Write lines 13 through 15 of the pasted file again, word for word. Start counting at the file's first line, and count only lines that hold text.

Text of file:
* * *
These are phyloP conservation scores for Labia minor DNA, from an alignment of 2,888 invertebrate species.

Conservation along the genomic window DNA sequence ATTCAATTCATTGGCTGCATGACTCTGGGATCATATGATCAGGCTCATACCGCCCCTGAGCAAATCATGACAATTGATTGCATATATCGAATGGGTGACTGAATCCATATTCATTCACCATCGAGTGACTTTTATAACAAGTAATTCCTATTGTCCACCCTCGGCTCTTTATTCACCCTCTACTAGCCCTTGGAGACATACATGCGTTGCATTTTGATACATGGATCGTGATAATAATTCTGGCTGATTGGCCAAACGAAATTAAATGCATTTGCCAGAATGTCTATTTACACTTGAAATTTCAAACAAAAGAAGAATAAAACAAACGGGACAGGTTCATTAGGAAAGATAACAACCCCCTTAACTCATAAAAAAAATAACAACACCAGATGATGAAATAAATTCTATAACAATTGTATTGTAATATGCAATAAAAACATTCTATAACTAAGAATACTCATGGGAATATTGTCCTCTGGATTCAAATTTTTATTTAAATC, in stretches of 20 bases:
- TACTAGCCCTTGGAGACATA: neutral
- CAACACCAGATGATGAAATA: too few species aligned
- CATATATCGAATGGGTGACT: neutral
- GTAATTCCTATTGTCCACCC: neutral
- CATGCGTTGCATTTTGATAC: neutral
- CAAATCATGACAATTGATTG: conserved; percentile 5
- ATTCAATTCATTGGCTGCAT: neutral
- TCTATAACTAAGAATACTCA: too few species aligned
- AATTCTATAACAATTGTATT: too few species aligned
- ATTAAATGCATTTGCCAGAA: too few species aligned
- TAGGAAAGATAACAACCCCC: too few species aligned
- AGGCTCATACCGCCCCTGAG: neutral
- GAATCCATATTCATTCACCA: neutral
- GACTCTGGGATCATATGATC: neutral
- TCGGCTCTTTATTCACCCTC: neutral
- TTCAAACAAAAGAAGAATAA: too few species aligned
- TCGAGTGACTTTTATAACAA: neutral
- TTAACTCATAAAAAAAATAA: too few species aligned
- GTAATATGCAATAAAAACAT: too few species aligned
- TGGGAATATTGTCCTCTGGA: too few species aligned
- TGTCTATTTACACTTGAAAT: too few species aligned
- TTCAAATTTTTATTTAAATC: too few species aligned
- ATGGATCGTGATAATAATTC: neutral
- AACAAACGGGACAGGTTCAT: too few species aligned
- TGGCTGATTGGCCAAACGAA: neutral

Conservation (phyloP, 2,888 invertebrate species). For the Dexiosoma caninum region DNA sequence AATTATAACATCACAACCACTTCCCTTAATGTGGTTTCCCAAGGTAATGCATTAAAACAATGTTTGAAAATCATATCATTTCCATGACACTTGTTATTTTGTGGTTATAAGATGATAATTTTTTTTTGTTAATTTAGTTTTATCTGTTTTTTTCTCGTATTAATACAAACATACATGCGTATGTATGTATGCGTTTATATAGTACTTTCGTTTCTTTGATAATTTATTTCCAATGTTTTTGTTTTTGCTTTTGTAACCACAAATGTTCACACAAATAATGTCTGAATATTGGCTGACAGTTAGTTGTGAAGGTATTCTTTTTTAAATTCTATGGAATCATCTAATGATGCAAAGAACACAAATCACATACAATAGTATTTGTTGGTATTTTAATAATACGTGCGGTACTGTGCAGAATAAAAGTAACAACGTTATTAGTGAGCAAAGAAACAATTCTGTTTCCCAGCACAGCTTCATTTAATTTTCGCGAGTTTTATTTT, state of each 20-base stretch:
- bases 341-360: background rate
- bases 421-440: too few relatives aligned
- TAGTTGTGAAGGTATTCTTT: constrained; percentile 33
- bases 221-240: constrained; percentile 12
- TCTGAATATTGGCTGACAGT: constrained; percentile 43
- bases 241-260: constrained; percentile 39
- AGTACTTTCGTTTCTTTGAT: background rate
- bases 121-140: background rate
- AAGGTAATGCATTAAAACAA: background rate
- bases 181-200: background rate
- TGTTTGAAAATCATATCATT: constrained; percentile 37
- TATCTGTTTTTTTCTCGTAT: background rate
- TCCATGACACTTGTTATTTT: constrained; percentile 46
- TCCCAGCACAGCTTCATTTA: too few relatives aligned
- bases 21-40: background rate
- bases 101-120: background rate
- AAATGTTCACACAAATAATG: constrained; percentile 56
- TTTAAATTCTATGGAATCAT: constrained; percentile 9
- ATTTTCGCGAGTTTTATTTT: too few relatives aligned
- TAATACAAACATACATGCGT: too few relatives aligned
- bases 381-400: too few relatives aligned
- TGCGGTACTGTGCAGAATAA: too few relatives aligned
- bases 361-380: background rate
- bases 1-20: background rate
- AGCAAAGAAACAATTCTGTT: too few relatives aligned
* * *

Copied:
- TAGGAAAGATAACAACCCCC: too few species aligned
- AGGCTCATACCGCCCCTGAG: neutral
- GAATCCATATTCATTCACCA: neutral